NEW YORK – It’s good news if an endangered species has recovered enough that it could be removed from the U.S. government’s protected list — but actually being removed may be a different story. The critical questions to ask are what threatened them in the first place, and whether that threat will start wiping the species out all over again.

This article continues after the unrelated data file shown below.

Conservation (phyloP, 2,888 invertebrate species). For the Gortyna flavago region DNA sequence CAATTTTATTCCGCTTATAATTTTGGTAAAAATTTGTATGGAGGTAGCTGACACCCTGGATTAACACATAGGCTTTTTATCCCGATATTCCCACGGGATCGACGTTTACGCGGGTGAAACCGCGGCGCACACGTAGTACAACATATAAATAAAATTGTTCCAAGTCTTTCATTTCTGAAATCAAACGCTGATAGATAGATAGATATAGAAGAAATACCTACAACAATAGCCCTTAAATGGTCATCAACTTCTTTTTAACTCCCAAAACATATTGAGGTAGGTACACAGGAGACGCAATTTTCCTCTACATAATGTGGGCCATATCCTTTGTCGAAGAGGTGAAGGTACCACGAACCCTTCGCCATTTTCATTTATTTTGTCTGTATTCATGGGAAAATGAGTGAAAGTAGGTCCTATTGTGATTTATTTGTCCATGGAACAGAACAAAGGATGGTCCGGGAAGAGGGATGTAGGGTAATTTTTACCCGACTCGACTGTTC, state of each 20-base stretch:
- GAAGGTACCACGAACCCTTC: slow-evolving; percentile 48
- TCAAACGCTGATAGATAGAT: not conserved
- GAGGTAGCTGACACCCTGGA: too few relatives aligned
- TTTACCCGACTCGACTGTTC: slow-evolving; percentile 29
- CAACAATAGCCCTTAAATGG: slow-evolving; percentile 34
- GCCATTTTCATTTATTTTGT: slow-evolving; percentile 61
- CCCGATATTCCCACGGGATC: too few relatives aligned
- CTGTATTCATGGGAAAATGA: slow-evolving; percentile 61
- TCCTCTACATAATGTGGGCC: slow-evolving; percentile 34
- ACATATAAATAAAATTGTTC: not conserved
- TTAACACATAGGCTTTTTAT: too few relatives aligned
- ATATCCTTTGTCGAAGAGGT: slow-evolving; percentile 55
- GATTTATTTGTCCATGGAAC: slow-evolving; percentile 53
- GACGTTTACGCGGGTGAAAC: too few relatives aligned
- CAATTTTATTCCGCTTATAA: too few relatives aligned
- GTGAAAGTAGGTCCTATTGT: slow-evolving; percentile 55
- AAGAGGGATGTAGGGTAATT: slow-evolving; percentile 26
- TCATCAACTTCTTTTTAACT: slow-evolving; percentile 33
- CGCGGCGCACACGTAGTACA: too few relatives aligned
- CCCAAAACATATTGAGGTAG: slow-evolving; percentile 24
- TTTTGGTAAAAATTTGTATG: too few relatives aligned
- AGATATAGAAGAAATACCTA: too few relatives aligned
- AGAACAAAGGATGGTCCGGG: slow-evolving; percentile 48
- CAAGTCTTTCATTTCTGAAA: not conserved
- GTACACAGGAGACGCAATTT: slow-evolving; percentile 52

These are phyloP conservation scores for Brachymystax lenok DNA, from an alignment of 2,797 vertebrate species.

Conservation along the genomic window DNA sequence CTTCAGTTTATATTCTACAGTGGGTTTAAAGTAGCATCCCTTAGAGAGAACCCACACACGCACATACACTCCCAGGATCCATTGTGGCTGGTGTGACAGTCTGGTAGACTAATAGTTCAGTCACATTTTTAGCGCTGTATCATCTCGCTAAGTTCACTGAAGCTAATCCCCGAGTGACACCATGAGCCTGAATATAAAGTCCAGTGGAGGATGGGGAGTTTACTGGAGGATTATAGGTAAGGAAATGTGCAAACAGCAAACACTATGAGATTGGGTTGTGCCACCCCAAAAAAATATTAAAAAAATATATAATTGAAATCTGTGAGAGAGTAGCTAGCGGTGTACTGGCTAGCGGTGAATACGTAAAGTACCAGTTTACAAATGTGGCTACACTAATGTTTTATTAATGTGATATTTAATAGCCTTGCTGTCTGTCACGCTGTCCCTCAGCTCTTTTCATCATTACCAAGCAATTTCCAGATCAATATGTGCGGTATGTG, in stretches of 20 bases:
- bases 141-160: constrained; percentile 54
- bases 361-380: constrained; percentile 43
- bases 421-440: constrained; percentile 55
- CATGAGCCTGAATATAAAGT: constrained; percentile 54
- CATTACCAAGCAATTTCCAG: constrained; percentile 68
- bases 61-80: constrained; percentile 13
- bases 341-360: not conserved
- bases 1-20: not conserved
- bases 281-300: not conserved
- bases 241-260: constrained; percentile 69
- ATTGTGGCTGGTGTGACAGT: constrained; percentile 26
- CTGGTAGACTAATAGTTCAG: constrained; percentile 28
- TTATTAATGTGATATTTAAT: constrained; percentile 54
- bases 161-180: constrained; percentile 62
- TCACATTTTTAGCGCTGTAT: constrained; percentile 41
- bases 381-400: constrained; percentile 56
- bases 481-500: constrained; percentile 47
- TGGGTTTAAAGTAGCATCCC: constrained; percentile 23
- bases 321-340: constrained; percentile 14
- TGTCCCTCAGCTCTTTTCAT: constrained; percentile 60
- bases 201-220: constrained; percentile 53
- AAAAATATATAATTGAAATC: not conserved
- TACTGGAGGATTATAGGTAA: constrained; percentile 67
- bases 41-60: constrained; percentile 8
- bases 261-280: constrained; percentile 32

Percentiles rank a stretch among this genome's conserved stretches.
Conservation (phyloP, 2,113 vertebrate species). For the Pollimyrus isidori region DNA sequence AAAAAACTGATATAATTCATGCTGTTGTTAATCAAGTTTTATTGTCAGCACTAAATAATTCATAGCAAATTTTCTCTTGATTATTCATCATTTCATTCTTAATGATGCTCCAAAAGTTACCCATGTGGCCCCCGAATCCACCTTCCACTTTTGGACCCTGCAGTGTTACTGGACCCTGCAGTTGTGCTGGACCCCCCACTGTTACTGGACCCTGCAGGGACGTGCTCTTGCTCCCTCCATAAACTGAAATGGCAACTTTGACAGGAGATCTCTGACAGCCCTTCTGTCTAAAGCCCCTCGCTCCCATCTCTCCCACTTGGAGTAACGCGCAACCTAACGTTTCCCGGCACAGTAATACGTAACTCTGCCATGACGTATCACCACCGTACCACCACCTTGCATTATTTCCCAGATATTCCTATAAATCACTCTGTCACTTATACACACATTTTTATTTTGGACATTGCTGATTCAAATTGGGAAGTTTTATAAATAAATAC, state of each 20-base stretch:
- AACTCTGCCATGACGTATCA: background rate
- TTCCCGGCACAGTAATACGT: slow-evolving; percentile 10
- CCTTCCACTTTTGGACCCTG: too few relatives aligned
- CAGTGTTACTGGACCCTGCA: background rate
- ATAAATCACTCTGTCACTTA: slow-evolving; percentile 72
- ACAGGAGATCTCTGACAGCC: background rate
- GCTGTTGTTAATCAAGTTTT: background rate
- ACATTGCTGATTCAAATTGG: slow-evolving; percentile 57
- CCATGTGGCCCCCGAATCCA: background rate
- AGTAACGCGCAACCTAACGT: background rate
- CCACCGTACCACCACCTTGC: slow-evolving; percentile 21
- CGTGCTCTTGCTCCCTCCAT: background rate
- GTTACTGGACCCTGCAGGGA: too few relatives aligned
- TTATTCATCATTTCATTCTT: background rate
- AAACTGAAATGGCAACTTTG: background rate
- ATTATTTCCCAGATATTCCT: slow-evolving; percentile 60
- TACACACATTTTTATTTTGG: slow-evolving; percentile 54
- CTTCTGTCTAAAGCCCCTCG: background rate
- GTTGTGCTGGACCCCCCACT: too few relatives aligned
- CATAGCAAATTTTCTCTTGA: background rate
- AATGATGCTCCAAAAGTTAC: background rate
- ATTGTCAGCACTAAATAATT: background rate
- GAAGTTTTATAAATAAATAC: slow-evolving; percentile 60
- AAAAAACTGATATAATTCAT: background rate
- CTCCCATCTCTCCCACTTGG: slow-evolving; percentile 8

The Trump administration announced recently that it would remove gray wolves from the most protected status. While humans have threatened other animals by encroaching on their habitats, or in some cases overhunting for food, Americans killed off most of the native wolves out of hate. In the early 20th century, Americans hated wolves so much they began a government-funded killing campaign, which included not just shooting but also poisoning and germ warfare. People infected wolves with mange, which causes the animals to lose their fur and with it, their protection from the frigid winter nights in the American West.